Clearly, the vision of chickens pecking around in a sunny meadow is not what the free-range label has in mind. Nor does the popular label, “cage-free,” another poultry product industry favorite term, also inaccurately summoning to mind chickens who — if they must be considered product — at least live somewhat normal lives. Again, not so much.
3. Eggs labeled cage-free come from hens who don’t have the misfortune, as typical industry hens, of being confined with five to ten other hens in wire-mesh cages where they’re given the space equivalent to an iPad. However, they don’t fare much better — and the label cage-free should be a matter of debate.
Though cage-free hens are able to actually spread their wings, up to 100,000 of them typically inhabit a single warehouse — where ‘overcrowding’ could be a rather laughable understatement. Sure, they might not be confined in cruel battery cages, but the sheer number of hens occupying such warehouse spaces can severely stress the birds, who frequently lash out by violently pecking at others. To reduce injury to their product, such ‘farms’ are permitted to “debeak” the birds — an incredibly painful practice where the tips of chickens’ beaks are seared off without any pain-relieving medicine.
According to Michigan State University animal scientist Janice Swanson, who led a study about egg production techniques, as recounted by Gizmodo’s iO9, “cage-free birds have more feathers and stronger bones and exhibit more natural behaviors. But crowded aviaries also come with risks: reduced air quality, and twice the likelihood of dying. Over the course of their three-year study, less than 5 percent of birds in cages died, compared with more than 11 percent of cage-free birds. One of the most common causes of death was pecking by other chickens.”
On Friday, The Maschhoffs issued a statement about the investigation into the horrific footage published by the Animal Legal Defense Fund, which reaffirmed the company’s putative commitment to ensuring its pigs’ welfare. Though the company had previously said it would not allow such abuse to occur, The Maschhoffs now claim the manager in charge of the Nebraska facility in the footage has been terminated and all employees will be re-trained to uphold the rights of animals. While the undercover footage belies a different reality, The Maschhoffs President Bradley Wolter, said in a statement:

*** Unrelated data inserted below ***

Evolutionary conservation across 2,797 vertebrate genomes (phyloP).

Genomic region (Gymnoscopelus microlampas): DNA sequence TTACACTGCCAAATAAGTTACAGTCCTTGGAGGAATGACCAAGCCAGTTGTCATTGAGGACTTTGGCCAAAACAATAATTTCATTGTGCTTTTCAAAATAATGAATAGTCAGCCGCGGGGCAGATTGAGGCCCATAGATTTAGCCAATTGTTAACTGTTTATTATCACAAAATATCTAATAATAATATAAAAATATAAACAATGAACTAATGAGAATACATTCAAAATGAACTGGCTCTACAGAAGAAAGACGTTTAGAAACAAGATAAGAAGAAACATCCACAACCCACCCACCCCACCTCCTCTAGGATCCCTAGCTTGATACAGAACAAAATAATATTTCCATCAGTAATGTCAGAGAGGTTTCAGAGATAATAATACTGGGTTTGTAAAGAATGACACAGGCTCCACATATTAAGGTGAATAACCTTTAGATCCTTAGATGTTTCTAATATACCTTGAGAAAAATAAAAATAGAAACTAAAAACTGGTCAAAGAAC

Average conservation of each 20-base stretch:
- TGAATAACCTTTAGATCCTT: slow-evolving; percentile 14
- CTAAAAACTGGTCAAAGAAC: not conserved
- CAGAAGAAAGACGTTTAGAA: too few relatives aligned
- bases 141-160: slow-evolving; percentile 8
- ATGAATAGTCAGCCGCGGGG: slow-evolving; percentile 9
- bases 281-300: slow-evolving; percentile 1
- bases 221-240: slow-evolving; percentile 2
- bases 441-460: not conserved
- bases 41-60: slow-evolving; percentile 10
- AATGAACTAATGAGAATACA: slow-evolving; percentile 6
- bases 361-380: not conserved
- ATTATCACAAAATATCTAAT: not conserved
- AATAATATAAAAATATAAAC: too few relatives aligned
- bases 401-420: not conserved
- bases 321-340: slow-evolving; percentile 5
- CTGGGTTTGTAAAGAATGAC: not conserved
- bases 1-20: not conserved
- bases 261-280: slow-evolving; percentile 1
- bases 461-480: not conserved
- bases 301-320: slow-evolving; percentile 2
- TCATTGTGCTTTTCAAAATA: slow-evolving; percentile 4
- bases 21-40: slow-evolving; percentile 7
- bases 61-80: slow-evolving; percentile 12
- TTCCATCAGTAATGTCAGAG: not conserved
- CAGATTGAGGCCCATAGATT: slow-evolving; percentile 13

“As animal caregivers with a long-standing history of excellent animal welfare, we are appalled by the level of animal care depicted in the video at this sow farm. We are aggressively implementing improvements that will help to ensure excellent animal care every day and on every farm, and prove our ongoing commitment to the responsible and humane care of our animals.”
What’s most apparent in the vast variance of food labels now plastering our food is the inability to fully trust their accuracy in describing the processes and practices employed before the products arrive conveniently on store shelves. With descriptions like “Family Style,” “free-range,” “cage-free,” and many similar, it would seem the industry has striven to improve factory farming practices and overall food quality.
Such food labels deceptively grant consumers a guilt-free and time-saving method to buy products conscientiously — when, in actuality, the deft manipulation of language by the agribusiness industry constitutes just so much propaganda.